Wednesday, February 13, 2013


Back when I was a Mid Acts Dispensationalist – a couple of weeks ago – I used Galatians 2:9 as a proof text for the Mid Acts position.  Here's Galatians 2:7-9:
"But contrariwise, when they saw that the gospel of the uncircumcision was committed unto me, as the gospel of the circumcision was unto Peter; (For he that wrought effectually in Peter to the apostleship of the circumcision, the same was mighty in me toward the Gentiles;) And when James, Cephas, and John, who seemed to be pillars, perceived the grace that was given unto me, they gave to me and Barnabas the right hands of fellowship; that we should go unto the heathen, and they unto the circumcision."

These verses were used to "prove" that Paul had an entirely different gospel from the 12, and after he made that known to them (before the great council of Acts 15 or the need to discuss Paul's gospel would have been unnecessary), they agreed to confine themselves to exhorting the Jewish kingdom converts they already had (that's why they pretty much stayed at Jerusalem afterwards), while Paul (and his coworkers) took on the job of evangelizing the world with the entirely new gospel of grace by faith in Jesus Christ that had been begun to be revealed to him on the road to Damascus.  This new gospel would be used by God to form the Church, which is Christ's body – or so I was taught and so I thought.

Mid Acts Dispensationalists do have one thorny problem, however, and that is that although Paul seemingly agreed to limit his ministry to "the heathen," he had an alarming habit of going straight to the Jewish synagogue in every city he visited!  He also wrote "to the Jew first" in a couple of places in his letter to the Romans, his final letter of the Acts period.   Why, "the heathen" must then mean unsaved Jews as well as the pagan Gentiles!  This was decided upon by some Mid Acts teachers despite the fact that Jews aren't likely to consider their fellow Jewish brethren, no matter what their personal beliefs, to be on the same level as uncircumcised Gentile "dogs."  Hadn't Paul referred to these unsaved Jews and Gentiles as "men of Israel and ye that fear God" in Acts 13?  So, then, was Paul being disobedient to the "heavenly vision," and was he going back on his gentleman's agreement?

Paul alone was given a special revelation by the Lord Jesus Christ that Gentiles were now to be welcomed into the churches of God being prepared for their inclusion in the coming kingdom.  Paul explained in his letter to the Romans that this was done partly "to provoke them [Israel] to jealousy...If by any means I may provoke to emulation them which are my flesh, and might save some of them." (Does that "my flesh" part sound like Paul considers them "heathen" to you?)  The other reason Gentiles could now be included in the kingdom church is that God had stated his intention to embrace the nations long before.  Notwithstanding the fact that many Gentiles believed, if the kingdom would be granted at that time, it was imperative that the nation of Israel herself would come to repentance.   Therefore, it was perfectly understandable that Paul would share the truth of the Jews' messiah having come to fulfill the law so they could be made righteous by belief in him with his Jewish brethren as soon as he came to their city!   He was the one who was traveling around the known world at that time so of course it fell to him to reach their fellow Jews; the 12 were isolated in one area.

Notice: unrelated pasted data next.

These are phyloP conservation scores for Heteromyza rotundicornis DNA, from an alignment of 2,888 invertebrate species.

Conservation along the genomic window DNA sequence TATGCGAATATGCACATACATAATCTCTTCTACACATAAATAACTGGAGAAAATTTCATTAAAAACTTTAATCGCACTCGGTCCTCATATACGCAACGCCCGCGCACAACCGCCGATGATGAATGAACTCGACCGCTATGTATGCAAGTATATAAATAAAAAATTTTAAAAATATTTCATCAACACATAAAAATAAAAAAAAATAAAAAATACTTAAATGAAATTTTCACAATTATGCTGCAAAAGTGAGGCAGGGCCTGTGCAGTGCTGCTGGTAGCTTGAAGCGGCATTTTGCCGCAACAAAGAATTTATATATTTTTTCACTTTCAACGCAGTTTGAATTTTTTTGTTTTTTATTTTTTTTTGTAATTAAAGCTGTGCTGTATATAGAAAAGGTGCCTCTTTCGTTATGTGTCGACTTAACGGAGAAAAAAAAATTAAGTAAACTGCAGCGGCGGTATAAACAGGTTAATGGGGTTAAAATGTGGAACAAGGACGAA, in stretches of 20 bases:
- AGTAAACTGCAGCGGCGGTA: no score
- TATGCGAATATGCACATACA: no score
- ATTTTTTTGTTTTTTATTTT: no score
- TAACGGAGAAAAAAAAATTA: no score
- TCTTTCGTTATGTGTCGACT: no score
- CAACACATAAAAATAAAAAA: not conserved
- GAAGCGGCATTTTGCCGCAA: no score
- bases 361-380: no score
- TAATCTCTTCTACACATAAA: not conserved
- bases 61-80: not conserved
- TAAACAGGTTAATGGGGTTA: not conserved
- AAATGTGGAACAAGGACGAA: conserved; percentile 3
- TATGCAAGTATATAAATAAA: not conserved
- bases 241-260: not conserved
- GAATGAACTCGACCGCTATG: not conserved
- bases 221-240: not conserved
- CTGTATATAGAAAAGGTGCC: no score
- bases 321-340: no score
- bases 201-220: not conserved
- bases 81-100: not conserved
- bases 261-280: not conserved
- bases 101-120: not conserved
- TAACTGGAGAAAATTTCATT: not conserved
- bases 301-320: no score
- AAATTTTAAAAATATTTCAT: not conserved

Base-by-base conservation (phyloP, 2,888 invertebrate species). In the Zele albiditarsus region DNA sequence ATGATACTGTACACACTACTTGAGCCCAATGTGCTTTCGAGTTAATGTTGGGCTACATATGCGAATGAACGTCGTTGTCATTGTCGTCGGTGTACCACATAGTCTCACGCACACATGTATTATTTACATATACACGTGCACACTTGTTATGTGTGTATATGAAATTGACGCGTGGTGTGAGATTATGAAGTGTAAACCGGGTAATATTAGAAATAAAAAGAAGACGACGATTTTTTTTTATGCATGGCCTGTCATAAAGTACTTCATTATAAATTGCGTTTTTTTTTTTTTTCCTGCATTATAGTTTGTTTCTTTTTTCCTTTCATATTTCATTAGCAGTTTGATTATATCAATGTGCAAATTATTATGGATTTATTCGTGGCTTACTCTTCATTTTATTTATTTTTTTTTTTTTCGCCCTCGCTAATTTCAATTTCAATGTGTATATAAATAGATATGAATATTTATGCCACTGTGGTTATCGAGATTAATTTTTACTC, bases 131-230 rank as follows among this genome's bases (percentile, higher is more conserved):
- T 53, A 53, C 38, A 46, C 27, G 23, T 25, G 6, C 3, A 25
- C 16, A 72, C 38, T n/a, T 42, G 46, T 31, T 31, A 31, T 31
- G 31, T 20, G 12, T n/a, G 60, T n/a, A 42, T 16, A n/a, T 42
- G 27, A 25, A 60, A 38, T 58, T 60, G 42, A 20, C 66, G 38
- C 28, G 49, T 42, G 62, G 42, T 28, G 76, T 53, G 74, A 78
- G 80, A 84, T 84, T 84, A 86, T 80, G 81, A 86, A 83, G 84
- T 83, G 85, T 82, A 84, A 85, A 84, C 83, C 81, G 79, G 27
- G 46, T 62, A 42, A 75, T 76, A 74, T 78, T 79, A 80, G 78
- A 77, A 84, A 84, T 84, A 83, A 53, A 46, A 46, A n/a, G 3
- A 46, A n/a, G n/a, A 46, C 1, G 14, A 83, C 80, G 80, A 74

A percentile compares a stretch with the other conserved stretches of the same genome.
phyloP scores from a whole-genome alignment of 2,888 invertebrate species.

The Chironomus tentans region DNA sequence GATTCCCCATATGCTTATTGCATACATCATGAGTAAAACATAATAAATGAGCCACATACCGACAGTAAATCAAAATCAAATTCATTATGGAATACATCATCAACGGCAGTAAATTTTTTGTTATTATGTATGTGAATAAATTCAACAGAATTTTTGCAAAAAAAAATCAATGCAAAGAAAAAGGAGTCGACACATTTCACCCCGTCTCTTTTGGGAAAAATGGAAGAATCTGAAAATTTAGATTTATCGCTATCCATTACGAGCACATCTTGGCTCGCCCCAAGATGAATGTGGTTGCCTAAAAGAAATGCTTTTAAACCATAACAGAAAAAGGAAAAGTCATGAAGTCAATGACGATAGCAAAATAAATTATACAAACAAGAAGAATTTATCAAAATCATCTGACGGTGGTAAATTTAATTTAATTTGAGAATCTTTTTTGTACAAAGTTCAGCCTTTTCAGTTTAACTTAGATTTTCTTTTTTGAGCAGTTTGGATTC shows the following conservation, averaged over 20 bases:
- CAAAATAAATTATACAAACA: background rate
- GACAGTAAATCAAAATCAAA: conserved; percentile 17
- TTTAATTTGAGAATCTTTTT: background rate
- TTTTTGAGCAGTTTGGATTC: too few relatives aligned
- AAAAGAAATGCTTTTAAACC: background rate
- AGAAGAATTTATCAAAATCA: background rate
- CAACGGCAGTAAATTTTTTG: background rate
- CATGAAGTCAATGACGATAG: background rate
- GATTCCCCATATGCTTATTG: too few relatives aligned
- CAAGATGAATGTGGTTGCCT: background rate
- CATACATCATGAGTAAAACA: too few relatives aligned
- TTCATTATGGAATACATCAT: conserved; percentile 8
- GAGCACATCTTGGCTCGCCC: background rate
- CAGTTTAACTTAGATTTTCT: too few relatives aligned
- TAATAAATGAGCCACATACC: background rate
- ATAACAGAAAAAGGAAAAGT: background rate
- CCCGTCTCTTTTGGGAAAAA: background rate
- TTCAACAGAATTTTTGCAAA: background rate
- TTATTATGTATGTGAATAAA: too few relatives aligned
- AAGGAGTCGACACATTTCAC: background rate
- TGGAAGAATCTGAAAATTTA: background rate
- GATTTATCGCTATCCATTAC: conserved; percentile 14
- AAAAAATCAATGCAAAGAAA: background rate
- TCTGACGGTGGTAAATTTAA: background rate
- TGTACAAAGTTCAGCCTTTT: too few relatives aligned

By the time he wrote his letter to the Romans, it's evident from chapters 9, 10, and 11 that he had little hope of his longed for kingdom of God and Christ's second coming to establish it happening in his lifetime; and in Acts 28:28, he is inspired by God to pronounce the end of that endeavor.   He probably took comfort in his own inspired words in Romans 11:26, "And so all Israel shall be saved; as it is written, There shall come out of Sion the Deliverer, and shall turn away ungodliness from Jacob; For this is my covenant unto them, when I shall take away their sins.  As concerning the gospel, they are enemies for your sakes; but as touching the election, they are beloved for the fathers' sakes.  For the gifts and calling of God are without repentance."

Getting back to Galatians 2:9, though, this is what I'd like to point out: that the leaders of the 12, while they accepted and understood the inclusion of Gentiles into God's program to redeem the earth, like all Jews, they had a strong distaste for any type of interaction with them, as evidenced by their reaction to the Gentile Syro-Phoenician woman in Matthew 15:21-28 and Mark 7:25-30.  Remember, too, Peter's initial aversion to go to the house where Cornelius waited in Acts 10, and the talk Paul had to give him in Galatians 2:11-15.  So can you picture the looks of relief that crossed their faces when they realized Paul was taking full responsibility to seek out and preach the gospel to the Gentiles?   I can imagine their wide smiles as they eagerly pumped Paul's hand to seal that agreement!

This occurred to me as well:  What proof of God's sense of irony and wry humor that he chose to commission Paul in the middle of his journey to Damascus to seek and destroy members of that "Way"!  What better man to choose to send   throughout the world on a mission to save souls than one who seemed to have a passion for traveling to distant places to "meet" new people!

Galatians 2:9 is not a proof text for a completely new and different gospel committed unto Paul; it's just a grateful handshake with a man willing to do the dirty work necessary to fulfill the plans of the Lord.

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